1) Don’t get too excited about the mention of Uzbekistan. The more important thing for the audience of his speech is that he mention a traditional ally feels we acted shamefully. So much of the speech feeds into the “progressive” wing of the Democratic party’s fantasies that we are but a goose step away from dictatorship that it’s hard for me to take anything concrete in it seriously.

2) Let’s generalize abuse of executive privilege and not even make it about Clinton. Just about every president tries to pull some crafty stuff claiming executive privilege. Clinton claimed executive authority to all kinds of things that Congress (Republicans, granted) screamed bloody murder over. So, if you’re asking whether or not Clinton would have maybe ended up in the same position? It wouldn’t shock me. But one of the awesome things about our government that folks seem to forget isn’t that it necessarily is supposed to stop abuses or unconstitutional law from ever existing. What’s cool is that there are mechanisms to correct and clarify after the fact. And shit, has Bush stepped over the line? I’m not entirely convinced, but I wholeheartedly welcome challenges in court to determine whether or not he has and to clarify the law. And I also welcome Congress, and especially the party who has looked much more effective at striking poses than writing legislation, to belly up to the bar and write new legislation where appropriate.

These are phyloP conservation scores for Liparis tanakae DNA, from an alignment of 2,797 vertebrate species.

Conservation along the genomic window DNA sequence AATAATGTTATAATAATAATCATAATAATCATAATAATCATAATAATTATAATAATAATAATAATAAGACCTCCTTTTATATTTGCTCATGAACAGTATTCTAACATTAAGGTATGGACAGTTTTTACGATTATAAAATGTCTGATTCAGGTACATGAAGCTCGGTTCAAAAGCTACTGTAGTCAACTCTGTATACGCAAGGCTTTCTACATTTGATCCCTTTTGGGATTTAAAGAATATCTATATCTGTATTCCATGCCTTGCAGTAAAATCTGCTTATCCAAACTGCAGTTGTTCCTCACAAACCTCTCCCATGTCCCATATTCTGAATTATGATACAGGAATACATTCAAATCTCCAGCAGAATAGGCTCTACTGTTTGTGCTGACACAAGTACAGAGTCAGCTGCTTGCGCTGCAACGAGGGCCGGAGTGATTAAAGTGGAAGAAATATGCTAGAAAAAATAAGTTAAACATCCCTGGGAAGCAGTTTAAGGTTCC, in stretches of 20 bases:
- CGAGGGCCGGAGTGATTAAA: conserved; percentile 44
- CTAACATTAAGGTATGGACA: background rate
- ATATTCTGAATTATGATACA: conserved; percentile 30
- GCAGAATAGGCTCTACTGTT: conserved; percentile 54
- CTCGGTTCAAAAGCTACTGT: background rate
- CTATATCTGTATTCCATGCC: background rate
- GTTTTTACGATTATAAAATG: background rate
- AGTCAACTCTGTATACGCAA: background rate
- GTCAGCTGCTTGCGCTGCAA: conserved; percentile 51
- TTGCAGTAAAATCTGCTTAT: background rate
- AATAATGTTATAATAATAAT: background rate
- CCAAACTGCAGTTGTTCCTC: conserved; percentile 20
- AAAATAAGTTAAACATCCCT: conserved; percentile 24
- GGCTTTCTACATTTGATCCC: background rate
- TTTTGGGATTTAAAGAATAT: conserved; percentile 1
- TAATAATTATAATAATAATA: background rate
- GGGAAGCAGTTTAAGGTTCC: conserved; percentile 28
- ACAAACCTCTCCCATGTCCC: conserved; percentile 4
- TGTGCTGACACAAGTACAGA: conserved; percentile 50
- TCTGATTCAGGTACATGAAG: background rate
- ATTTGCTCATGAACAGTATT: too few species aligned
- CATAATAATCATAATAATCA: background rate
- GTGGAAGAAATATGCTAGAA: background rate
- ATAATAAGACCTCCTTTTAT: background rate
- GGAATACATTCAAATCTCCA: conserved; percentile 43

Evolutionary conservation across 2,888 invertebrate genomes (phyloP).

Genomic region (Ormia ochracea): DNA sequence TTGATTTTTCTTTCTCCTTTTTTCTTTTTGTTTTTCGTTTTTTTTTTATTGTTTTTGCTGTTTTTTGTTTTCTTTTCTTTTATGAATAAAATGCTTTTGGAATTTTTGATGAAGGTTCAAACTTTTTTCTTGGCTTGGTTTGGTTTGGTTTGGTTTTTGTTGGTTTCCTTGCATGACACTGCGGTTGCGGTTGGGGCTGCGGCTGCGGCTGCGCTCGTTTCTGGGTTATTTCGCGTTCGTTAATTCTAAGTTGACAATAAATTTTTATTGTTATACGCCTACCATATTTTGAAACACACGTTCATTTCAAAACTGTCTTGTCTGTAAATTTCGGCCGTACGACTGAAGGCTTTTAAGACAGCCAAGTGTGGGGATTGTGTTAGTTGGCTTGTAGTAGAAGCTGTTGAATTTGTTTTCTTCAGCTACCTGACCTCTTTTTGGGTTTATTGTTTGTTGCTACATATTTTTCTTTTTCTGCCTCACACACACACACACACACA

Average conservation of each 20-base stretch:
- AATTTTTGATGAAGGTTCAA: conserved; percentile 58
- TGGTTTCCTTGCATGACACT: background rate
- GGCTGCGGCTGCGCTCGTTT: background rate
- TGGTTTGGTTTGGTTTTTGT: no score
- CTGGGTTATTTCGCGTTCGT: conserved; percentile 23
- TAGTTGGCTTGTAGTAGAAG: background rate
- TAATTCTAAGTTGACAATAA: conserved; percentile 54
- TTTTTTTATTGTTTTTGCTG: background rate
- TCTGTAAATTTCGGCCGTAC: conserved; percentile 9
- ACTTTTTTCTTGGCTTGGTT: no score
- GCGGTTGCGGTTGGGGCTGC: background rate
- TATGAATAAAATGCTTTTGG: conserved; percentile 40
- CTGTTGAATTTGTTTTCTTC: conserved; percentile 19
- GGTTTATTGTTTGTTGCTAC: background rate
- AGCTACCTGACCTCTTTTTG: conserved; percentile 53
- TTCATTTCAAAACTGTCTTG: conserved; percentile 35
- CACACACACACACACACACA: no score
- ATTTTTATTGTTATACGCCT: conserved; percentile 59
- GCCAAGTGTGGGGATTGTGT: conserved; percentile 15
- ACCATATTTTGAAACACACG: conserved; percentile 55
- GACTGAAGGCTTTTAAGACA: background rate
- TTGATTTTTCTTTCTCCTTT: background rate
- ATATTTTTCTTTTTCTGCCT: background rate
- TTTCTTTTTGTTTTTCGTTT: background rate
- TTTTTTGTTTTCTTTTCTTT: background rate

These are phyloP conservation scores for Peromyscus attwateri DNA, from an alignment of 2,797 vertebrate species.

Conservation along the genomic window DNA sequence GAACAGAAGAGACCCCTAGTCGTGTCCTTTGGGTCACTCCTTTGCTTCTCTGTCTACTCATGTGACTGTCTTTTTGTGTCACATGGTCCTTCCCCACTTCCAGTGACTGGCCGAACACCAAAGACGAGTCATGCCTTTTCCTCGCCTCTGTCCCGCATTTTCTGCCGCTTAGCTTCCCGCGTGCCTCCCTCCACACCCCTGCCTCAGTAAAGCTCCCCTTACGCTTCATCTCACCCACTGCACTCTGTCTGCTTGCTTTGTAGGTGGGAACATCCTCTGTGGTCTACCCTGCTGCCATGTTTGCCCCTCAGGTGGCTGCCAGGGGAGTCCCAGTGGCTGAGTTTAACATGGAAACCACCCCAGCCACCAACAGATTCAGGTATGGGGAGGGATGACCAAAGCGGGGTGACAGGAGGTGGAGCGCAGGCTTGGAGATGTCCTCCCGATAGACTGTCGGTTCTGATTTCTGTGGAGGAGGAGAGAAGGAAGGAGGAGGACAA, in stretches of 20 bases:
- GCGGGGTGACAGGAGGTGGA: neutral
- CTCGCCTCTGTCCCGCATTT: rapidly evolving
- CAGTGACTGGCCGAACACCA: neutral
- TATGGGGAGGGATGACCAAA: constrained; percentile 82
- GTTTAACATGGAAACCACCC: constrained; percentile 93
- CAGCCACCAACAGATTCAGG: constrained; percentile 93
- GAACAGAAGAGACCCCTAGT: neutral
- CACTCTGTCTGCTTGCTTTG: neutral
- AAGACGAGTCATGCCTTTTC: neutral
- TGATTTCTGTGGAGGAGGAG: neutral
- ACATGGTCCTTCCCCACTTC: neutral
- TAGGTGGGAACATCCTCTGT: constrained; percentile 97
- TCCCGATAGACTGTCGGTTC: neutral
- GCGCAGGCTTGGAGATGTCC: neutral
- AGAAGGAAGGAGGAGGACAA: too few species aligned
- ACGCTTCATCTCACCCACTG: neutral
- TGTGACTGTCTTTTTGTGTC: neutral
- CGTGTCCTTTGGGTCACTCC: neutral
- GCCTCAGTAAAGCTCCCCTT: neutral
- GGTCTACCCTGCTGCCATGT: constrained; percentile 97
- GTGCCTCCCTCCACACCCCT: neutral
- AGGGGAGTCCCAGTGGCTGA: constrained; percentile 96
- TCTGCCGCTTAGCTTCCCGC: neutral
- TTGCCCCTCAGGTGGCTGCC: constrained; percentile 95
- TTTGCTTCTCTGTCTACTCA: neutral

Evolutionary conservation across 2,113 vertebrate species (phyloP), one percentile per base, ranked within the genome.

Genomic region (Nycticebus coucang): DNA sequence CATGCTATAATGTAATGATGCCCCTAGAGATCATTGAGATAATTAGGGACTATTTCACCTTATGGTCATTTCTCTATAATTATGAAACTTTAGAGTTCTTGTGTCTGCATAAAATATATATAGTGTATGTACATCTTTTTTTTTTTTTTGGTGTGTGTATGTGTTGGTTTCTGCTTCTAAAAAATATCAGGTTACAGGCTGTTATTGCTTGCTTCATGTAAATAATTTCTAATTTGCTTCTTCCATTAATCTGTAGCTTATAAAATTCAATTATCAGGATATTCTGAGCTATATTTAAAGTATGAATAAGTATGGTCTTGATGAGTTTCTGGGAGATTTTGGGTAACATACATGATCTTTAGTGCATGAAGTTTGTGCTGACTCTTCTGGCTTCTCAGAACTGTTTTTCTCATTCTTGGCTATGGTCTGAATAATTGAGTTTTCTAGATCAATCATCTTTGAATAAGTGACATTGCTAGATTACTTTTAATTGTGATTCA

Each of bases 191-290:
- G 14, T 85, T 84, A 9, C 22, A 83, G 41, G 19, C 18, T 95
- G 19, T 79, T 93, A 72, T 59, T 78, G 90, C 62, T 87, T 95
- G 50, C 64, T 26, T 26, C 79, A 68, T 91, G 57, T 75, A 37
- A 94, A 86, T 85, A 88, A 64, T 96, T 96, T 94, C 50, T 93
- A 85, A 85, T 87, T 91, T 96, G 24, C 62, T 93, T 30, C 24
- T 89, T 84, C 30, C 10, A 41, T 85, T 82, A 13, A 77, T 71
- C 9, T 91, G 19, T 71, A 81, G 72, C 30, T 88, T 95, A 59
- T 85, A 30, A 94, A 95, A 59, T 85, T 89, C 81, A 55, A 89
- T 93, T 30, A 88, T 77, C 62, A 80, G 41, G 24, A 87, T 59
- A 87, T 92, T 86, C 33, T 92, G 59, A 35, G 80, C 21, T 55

3) FWIW, I personally don’t feel I’ve lost any civil liberties under the Bush administration. See point two for why I wouldn’t weep and gnash if I felt I had. Self-correcting systems kick ass when people actually have faith in them and try to make them work.

4) You’re charging the CIA with having established prisons in Uzbekistan. Bullshit. Even Craig Murray would tell you that’s not true. Renditions and CIA prisons are two different things. You may not qualitatively think there’s a difference, and you might be right. But, I’m a nitpicker about accuracy because when people fudge, we start getting all kinds of fantasies.

5) Please don’t tell me the differences between you and me as you did above a few times unless you can point to something where I clearly said that. There’s no quicker way to make me abso-fucking-lutely furious and get on my bad side than to try to make a bad faith estimation of my motivations and values.